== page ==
14. I believe the application from NC/VA is submitted by NC, on behalf of both states, in the form of an interstate compact. Alternatively, it is possible that NC could own the line in VA. A strange situation to be sure, but NCDOT Rail has the superior technical and implementation expertise in the two states, and VA has been comfortable with NCDOT taking the lead.
  15. It may not mean much. If the criteria get easier for Charlotte to meet, they also get easier for everyone else. If the federal pot of New Starts money remains at an anemic $1.4 billion for a nation of 300 million people, competition for those funds will still be incredibly fierce. Many projects with ratings that improve from medium-low to medium may simply not be able to get money because many of the medium-rated projects will move to medium-high. Until the new transportation bill goes through (18 months?) we can assume that the New Starts program will remain pretty much the same, in terms of inputs and results, until then.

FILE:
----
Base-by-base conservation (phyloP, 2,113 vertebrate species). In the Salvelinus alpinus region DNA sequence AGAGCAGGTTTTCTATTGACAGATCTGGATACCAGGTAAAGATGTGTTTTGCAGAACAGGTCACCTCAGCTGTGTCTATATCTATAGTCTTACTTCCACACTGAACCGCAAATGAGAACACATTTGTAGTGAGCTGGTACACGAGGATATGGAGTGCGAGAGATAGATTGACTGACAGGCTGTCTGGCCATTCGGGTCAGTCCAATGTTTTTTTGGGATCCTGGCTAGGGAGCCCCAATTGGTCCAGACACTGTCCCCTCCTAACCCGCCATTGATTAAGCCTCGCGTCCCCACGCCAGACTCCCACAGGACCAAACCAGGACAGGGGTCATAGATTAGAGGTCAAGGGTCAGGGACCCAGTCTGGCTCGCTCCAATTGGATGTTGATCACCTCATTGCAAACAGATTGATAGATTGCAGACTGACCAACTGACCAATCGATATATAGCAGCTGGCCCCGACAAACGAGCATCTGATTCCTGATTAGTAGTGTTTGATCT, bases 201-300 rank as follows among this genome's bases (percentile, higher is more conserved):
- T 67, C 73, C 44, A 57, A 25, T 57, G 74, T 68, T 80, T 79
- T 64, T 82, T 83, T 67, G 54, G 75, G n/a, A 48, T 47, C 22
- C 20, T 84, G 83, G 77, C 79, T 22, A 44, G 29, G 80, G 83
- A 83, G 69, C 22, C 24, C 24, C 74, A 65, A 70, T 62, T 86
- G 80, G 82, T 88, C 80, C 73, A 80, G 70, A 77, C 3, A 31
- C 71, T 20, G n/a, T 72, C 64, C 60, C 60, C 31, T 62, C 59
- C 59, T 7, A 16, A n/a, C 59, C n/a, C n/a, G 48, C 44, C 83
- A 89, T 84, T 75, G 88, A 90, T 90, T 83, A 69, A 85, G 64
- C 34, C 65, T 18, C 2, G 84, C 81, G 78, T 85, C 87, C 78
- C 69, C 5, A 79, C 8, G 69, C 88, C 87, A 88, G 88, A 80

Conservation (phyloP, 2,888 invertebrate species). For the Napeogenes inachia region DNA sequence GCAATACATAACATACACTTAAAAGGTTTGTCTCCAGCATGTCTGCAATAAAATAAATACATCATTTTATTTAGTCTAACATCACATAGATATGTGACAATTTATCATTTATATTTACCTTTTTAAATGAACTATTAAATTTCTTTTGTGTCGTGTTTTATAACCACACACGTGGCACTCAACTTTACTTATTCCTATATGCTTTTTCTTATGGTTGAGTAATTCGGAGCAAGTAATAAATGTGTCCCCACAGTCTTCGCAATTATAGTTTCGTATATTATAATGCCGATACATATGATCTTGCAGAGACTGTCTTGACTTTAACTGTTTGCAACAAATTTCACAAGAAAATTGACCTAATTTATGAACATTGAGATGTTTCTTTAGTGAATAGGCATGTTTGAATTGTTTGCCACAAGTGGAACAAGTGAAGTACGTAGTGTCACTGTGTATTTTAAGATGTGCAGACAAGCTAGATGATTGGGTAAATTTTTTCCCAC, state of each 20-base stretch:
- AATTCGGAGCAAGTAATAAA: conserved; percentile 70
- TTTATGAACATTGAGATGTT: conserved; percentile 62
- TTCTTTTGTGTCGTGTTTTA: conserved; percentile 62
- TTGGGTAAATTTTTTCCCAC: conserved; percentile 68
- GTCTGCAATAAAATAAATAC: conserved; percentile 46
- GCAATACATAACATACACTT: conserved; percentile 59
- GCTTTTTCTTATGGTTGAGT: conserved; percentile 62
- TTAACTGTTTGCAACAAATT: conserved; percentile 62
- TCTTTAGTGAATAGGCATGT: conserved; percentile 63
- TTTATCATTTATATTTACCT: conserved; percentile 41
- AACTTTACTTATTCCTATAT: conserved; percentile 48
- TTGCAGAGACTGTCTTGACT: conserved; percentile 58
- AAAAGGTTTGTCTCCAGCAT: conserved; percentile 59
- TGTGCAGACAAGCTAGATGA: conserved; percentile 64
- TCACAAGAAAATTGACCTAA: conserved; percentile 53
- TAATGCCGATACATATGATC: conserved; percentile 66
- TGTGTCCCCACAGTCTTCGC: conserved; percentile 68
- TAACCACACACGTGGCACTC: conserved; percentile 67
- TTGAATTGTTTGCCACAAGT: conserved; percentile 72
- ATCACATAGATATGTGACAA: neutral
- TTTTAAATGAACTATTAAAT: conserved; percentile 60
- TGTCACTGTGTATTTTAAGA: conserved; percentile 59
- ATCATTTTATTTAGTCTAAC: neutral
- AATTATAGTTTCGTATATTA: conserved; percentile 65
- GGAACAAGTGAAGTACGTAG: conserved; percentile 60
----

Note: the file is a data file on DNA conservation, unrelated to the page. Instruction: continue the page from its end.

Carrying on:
16. The methods that PART used to predict ridership (regional travel demand models) are the same ones that regularly (Phoenix) underpredict (Minneapolis) ridership (Denver) by thousands (Charlotte) of riders (Dallas) per day. One would think that with the completely laughable track record these methods have racked up in the last few years, the transit agency would talk about whether or not the methods required by the federal government are any good. Generally speaking, they're not. Instead, there's blithe acceptance. Personally, I don't think light rail between Winston and Greensboro makes any sense. Rush hour commuter rail service could be very successful though with proper planning and infrastructure investment. But that's not going to happen with the lack of leadership on this issue in the Triad.
  17. It's official. Commuter rail is pretty much dead as an idea in the Triad. The attitudes expressed by most of the people quoted in the article and those commenting are a big part of the reason I left the Triad. Oh well.